4. Echo the same sentiments: Don’t worry, it’ll be fine. Plenty of yeast made the transition, the gravity will probably drop a couple points, and the hop bitterness will fade. You’ll be happy.
    I also second the use of liquid yeast in general and Wyeast in particular. It’s a little more expensive, but really easy and gives you dynamite fermentation starts.
    Don’t go too crazy with equipment purchases or all-grain yet. Doing that too fast is a sure way to burn out. Just get a few batches under your belt and have a great time.
    Looking forward to hearing how it comes out!

  5. Huge yeast cake is Good News Bears (As opposed to those Bad News Bears who can’t seem to make a great movie). The usual time for fermentation is somewhere in the ball park of 2-3 weeks.
    Bubbling in a bubbler airlock can sometimes not happen, and that’s fine. You may have a large amount of room in your carboy and the gasses are just not escaping in a timely fashion. I personally use the air locks with the cap on it so when I know my airlock is doing the Cha-Cha that my beer is fermenting. But riddle me this, did you get a bunch of residue in your airlock or foam from your beer?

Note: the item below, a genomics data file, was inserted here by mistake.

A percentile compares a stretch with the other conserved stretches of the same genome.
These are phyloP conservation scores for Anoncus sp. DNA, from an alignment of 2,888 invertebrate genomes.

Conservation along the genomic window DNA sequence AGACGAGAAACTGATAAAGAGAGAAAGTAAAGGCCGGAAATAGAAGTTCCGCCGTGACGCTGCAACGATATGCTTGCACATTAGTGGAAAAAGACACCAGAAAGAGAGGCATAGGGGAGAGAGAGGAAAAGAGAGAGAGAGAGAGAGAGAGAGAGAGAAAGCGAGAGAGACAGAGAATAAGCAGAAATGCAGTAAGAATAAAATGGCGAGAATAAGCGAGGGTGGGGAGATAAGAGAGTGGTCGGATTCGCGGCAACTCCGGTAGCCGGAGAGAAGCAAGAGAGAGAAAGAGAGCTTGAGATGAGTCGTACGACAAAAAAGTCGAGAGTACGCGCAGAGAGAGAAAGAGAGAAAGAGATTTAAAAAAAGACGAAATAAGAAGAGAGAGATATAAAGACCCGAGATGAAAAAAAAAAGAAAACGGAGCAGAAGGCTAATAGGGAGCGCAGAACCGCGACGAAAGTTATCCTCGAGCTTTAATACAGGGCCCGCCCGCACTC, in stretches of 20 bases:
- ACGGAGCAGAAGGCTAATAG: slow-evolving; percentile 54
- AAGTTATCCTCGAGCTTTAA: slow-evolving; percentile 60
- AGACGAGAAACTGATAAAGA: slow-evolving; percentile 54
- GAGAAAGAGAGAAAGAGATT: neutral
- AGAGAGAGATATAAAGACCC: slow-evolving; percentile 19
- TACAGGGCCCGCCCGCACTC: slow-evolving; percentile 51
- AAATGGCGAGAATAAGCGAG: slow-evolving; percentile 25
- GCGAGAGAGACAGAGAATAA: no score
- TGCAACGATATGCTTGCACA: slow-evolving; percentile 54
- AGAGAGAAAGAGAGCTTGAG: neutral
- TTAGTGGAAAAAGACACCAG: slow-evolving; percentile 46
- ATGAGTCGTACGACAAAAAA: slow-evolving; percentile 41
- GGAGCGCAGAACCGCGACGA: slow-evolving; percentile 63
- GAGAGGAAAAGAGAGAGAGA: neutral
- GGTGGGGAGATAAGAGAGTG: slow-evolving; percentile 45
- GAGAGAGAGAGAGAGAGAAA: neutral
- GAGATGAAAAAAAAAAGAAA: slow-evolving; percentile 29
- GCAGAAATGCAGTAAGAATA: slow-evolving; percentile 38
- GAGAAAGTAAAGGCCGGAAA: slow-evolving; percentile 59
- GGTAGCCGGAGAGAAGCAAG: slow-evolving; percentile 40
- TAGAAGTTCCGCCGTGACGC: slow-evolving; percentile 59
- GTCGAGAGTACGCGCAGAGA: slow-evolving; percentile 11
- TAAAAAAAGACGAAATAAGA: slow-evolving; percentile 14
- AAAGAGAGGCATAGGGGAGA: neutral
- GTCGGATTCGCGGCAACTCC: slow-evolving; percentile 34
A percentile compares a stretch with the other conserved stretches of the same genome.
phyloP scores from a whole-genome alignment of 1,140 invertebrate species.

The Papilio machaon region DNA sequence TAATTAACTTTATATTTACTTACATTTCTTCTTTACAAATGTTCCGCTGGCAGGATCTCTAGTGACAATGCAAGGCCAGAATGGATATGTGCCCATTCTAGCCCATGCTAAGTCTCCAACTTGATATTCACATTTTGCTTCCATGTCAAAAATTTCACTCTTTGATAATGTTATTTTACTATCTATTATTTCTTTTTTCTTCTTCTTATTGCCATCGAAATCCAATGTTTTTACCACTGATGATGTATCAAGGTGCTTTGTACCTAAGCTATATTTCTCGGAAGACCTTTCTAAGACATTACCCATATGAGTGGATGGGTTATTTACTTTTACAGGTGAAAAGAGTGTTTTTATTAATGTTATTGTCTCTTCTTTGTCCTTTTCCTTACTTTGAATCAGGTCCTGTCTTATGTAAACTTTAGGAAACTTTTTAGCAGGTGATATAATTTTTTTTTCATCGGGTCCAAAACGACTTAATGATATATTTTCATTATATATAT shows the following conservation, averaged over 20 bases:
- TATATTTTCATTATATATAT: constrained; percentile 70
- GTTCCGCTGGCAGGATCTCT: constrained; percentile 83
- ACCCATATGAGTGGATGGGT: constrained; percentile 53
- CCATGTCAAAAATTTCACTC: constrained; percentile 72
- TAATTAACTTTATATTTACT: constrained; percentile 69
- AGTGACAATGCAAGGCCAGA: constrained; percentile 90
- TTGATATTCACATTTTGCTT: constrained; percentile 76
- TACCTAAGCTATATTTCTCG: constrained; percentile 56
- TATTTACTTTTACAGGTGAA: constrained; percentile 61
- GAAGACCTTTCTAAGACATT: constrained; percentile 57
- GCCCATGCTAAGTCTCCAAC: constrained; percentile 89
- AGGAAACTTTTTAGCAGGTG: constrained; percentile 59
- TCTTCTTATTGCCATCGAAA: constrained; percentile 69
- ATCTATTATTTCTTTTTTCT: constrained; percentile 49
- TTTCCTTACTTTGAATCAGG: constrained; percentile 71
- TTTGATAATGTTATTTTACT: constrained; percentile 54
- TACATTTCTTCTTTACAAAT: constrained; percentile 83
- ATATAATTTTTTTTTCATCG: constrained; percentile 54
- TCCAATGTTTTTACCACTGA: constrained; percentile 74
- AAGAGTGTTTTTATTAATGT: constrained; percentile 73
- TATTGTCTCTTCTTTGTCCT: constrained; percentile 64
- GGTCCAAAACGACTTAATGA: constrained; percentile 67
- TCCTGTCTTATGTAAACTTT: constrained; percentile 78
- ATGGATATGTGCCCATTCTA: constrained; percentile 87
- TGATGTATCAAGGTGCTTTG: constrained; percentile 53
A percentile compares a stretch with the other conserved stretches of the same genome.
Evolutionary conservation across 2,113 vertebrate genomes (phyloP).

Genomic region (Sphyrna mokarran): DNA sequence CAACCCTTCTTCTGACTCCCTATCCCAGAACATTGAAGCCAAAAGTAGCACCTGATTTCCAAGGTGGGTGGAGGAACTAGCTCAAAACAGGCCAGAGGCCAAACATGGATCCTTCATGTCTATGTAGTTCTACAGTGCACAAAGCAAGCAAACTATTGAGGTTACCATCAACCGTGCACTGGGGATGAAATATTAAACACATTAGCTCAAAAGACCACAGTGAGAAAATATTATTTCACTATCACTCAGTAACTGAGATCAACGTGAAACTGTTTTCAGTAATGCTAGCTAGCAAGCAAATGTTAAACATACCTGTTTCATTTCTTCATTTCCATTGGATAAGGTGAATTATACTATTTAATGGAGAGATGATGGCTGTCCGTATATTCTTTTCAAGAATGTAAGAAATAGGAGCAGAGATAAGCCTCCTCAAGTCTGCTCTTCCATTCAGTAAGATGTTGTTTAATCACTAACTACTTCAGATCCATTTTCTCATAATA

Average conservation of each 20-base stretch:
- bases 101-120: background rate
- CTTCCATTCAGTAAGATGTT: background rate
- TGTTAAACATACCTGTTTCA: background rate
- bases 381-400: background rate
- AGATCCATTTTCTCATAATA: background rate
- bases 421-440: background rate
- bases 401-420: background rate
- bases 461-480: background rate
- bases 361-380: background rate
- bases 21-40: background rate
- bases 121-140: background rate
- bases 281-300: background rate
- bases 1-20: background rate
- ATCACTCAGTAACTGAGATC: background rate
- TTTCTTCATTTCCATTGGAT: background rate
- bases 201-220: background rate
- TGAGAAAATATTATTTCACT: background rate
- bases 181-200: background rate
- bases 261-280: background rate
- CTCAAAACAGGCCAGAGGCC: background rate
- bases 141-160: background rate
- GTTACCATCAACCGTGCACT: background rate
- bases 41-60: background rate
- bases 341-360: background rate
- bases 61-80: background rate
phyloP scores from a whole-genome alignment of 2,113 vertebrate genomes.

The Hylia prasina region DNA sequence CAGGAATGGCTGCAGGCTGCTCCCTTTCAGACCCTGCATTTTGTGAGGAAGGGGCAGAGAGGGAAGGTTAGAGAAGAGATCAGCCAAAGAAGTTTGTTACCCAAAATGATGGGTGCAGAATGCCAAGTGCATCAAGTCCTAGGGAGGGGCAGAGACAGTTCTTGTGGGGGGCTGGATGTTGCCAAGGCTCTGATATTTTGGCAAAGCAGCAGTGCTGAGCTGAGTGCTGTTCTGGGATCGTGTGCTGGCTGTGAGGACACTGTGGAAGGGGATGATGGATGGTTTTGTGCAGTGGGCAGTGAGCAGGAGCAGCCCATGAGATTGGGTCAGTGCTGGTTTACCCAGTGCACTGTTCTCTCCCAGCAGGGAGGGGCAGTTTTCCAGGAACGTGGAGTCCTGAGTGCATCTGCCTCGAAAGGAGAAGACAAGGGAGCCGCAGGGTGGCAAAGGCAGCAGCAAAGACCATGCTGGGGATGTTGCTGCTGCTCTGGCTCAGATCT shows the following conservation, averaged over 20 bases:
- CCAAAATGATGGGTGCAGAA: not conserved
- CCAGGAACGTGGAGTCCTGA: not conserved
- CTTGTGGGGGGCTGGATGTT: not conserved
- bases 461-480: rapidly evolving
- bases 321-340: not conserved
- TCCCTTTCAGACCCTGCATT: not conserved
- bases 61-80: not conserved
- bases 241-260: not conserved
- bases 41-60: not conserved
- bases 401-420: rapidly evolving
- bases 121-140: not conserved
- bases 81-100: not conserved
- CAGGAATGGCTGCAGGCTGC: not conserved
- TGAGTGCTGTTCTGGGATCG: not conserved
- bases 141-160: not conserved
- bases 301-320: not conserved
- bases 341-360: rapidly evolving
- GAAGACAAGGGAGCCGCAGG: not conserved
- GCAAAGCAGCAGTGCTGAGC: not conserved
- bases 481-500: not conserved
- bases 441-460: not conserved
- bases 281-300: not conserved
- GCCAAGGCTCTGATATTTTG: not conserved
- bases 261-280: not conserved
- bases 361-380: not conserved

I agree with the sentiments above. Racking to the secondary will remove a large amount of the fermenting yeast and finding your timing as a homebrewer when racking and still having some working yeast is something you learn with experience. But don’t worry. Even if there’s just a little bit of yeast left it’ll do it’s thing just fine.
    A simple recipe you may want to try in the future might be the Scottish Ale (70 Schilling) recipes. Short list of ingredients, results that are very easy to spot and watch, and a reward of not only good beer but a general idea of what should happen during fermentation.

  6. Here is another cool trick to try if you like trapist ales.
    You can find recipes out there but you cannot buy the yeasts used by the monks.
    Step one buy a couple bottles of Chimey ale.
    Step two get a little powdered malt extract. Enough to make couple of quarts and a small jug that you can fit a stopper and vapor lock into.
    Step three carefully decant the Chimey so that the yeasts that have settled at the bottom do not get disturbed.
    Drink the beer.